And they won me over as a customer, probably for life, not by going crazy over-the-top and trying to blow my mind with incredible experiences — no, they just made the experience subtly unique, comfortable, easy, and simple.

What else can you ask for from a lodging experience?

Unless they change ownership or start straying far away from what they are now, I’ll likely return over and over to stay with them.

But how could we know that they were really as awesome as we thought until we had something to compare it to?

Not too long ago, we got exactly that…

The Second City — A Mountain Hell

In mid July of 2017, my wife and I went on a trip to the mountains of New Mexico, to a little town called Ruidoso.

In my mind, the two destinations are comparable in a number of ways. Both have large swaths of protected land, both have desert and mountain regions to explore. Both have lots of camping and hiking available.

And, where Big Bend had its casitas, Ruidoso had its cabins.

Now, we only tried one cabin up there, so I will certainly say it’s possible our experience was unique…

But I doubt it, especially after the reviews we read.

(Pro Tip — Even if you’re in a rush, read the reviews before you book a place. You’ll be glad you did.)

Ruidoso itself had a lot more going on, in terms of the city itself, than Big Bend. The town of Terlingua outside of Big Bend doesn’t have a lot going on, and Ruidoso is a ski town, so there were plenty of amenities and stores and such, and the city stood out in that respect.

Ruidoso also has a large casino and resort in the middle of the mountains.

I wish we had stayed there.

Instead, we found cabins that reminded us, in many ways, of the casitas, so we picked a random cabin company, thinking to repeat our awesome casita experience, and we stayed there.

We found quickly that the cabins were much different than the casitas of Big Bend.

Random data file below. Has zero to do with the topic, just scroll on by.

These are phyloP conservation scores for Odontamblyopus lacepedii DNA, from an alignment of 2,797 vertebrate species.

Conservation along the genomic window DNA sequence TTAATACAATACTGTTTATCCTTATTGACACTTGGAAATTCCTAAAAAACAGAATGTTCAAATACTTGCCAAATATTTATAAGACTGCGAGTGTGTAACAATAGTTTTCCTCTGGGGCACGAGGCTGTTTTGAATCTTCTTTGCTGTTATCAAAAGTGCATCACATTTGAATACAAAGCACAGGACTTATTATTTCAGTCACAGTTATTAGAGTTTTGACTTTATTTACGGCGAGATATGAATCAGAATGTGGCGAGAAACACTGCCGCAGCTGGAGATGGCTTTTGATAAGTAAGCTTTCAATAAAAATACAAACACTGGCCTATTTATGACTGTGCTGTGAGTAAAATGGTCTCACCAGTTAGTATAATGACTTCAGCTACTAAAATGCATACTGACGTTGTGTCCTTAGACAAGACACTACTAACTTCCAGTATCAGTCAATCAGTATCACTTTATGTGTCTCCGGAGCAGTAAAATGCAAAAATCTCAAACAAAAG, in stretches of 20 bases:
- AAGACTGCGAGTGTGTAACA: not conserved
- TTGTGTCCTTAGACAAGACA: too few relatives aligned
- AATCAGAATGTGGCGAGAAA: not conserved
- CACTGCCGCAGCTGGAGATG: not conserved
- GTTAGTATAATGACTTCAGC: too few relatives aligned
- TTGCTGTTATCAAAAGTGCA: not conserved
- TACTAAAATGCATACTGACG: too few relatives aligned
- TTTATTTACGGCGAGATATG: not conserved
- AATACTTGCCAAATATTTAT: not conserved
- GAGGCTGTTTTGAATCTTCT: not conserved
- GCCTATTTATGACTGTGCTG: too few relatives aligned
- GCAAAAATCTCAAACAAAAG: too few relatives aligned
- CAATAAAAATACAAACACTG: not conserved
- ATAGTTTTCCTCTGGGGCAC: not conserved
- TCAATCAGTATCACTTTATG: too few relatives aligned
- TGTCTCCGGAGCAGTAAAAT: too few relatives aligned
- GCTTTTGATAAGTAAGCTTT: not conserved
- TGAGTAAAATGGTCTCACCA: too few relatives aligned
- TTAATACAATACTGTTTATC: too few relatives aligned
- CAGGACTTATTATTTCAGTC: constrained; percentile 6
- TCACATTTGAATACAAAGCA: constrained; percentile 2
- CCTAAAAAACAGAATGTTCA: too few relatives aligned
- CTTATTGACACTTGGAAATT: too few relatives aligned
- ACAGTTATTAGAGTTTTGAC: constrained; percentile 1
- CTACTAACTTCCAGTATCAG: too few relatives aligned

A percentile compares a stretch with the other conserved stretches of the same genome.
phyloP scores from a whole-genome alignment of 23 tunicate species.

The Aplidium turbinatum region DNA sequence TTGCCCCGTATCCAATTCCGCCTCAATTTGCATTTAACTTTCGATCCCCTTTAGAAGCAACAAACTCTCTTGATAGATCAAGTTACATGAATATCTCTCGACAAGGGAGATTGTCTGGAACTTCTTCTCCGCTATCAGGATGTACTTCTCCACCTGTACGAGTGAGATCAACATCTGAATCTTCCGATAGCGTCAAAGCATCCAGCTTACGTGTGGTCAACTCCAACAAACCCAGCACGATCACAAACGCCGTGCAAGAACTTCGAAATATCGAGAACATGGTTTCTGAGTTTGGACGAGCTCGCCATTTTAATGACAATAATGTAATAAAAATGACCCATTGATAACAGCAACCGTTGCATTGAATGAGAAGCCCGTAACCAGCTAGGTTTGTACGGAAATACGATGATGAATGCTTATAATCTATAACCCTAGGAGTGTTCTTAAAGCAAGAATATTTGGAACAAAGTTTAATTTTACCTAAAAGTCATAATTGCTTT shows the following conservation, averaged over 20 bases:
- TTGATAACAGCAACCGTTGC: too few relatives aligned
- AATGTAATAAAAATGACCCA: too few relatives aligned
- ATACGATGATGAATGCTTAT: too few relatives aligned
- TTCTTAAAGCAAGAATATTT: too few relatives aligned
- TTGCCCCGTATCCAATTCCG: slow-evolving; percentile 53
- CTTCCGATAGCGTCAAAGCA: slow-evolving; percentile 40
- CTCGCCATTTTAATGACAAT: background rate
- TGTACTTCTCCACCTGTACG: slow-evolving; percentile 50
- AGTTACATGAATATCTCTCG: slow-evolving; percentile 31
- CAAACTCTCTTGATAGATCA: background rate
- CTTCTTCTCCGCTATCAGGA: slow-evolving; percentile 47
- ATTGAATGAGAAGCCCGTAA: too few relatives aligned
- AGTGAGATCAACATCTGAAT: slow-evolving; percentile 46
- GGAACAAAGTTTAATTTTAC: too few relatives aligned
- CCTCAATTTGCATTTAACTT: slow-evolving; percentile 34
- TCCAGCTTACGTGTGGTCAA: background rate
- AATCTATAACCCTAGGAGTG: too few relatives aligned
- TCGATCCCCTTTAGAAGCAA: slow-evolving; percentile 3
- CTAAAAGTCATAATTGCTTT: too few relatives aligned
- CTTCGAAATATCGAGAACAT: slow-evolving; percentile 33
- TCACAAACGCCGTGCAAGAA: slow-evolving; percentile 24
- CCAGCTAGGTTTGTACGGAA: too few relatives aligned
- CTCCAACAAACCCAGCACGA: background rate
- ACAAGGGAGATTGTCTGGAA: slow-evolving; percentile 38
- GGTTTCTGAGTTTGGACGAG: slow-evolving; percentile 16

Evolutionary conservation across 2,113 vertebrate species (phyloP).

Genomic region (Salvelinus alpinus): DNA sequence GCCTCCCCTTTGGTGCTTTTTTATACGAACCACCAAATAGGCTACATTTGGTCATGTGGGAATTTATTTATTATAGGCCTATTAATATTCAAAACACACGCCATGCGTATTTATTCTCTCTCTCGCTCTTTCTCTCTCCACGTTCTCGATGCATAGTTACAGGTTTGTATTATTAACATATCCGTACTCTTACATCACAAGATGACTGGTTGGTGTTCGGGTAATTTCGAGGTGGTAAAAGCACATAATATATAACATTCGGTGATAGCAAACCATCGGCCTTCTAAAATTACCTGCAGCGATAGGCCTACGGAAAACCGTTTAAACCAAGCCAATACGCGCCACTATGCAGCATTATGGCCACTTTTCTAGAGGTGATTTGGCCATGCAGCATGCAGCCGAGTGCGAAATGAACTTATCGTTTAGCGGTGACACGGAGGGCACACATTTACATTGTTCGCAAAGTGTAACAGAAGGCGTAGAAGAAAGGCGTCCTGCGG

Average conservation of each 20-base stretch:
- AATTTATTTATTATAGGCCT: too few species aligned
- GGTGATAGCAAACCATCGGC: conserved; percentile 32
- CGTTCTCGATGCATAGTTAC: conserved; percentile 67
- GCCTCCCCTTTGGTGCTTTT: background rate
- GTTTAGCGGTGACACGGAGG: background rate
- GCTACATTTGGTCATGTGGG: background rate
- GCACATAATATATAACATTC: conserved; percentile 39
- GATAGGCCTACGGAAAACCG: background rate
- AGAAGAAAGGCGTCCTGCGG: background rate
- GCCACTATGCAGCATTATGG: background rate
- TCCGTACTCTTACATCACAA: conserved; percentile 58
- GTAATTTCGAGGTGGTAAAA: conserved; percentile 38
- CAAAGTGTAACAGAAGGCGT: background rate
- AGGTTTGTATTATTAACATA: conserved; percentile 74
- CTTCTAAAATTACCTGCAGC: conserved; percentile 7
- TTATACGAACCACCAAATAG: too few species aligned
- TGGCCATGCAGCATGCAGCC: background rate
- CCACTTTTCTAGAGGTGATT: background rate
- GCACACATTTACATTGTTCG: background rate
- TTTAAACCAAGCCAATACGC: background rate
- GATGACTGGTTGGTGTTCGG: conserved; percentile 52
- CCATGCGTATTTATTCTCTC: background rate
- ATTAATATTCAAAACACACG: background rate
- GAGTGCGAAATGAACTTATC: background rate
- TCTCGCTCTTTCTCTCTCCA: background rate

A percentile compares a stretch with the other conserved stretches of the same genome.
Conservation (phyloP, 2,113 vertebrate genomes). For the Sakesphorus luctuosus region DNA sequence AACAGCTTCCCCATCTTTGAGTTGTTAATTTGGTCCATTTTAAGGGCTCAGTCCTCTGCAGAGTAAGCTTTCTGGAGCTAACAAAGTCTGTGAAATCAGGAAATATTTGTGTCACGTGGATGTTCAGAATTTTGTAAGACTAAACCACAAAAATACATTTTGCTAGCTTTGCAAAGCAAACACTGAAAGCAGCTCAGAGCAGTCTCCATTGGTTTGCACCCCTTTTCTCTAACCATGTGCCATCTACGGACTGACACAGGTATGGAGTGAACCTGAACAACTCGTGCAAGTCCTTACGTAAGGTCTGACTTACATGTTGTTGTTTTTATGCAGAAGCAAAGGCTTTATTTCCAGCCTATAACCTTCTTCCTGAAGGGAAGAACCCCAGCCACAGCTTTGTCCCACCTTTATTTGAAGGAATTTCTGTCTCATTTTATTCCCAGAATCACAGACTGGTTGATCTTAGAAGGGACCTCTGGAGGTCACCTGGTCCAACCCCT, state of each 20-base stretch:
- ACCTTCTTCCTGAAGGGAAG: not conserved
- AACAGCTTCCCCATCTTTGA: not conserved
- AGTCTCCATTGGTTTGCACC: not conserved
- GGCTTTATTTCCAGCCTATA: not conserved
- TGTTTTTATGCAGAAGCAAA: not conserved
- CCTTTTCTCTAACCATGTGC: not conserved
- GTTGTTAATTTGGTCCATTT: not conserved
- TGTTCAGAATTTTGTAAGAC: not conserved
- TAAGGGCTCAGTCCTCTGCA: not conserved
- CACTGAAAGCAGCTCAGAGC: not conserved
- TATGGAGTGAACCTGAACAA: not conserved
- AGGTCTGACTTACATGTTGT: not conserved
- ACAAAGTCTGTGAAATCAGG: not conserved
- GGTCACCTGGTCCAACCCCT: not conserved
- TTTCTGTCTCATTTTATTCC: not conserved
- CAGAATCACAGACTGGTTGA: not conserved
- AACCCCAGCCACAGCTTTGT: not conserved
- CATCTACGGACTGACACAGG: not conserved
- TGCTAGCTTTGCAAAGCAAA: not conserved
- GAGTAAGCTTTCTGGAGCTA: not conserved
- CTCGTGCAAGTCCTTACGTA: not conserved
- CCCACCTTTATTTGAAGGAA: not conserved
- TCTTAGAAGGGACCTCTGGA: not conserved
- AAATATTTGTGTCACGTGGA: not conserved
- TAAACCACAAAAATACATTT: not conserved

Where the Casitas Succeeded, the Cabins Failed

In just about every way.

First, the insides were only clean in a very surface-level way — I don’t know that they had ever actually been deep cleaned.

For instance, there was a huge, dead spider in the light in the bedroom, which we found about a day in — we could see the shadow of his giant body.

It got better from there. The place had only a wall A/C unit, which isn’t necessarily bad, but it felt like it’d been off for a week — it was hotter’n heckfire in there, and it took many hours to cool down.

It was almost like they weren’t expecting us…

There were no maids, and we were expected to wash our own dishes and take out our own trash.

We were there for a week. Not once did a maid (or anyone else) clean this place. It was just us.

That means it wasn’t cleaned much when the previous guests stayed either, which would explain the dead bugs and webs and dust and such.

That means some random person was using and cleaning the dishware and silverware, and perhaps they weren’t doing the best job of it.

We got some plasticware.

It Gets Better

They provided coffee, but they clearly didn’t change the coffee between guests — we had an open, half-used tub of Folgers in the room.

I could go on — the carpet was nasty and not clean, there was dust and dirt and webs in all the corners. God only knows how often the linens got cleaned.

The grills were dirty. The doors didn’t have deadbolts, and they all stuck and were impossible to open and shut without putting some muscle into it.

The Wi-Fi was completely unusable (the cheap so-and-so’s had us on another cabin’s Wi-Fi, which very clearly didn’t reach us). The sink in the bathroom didn’t drain properly and filled up immediately.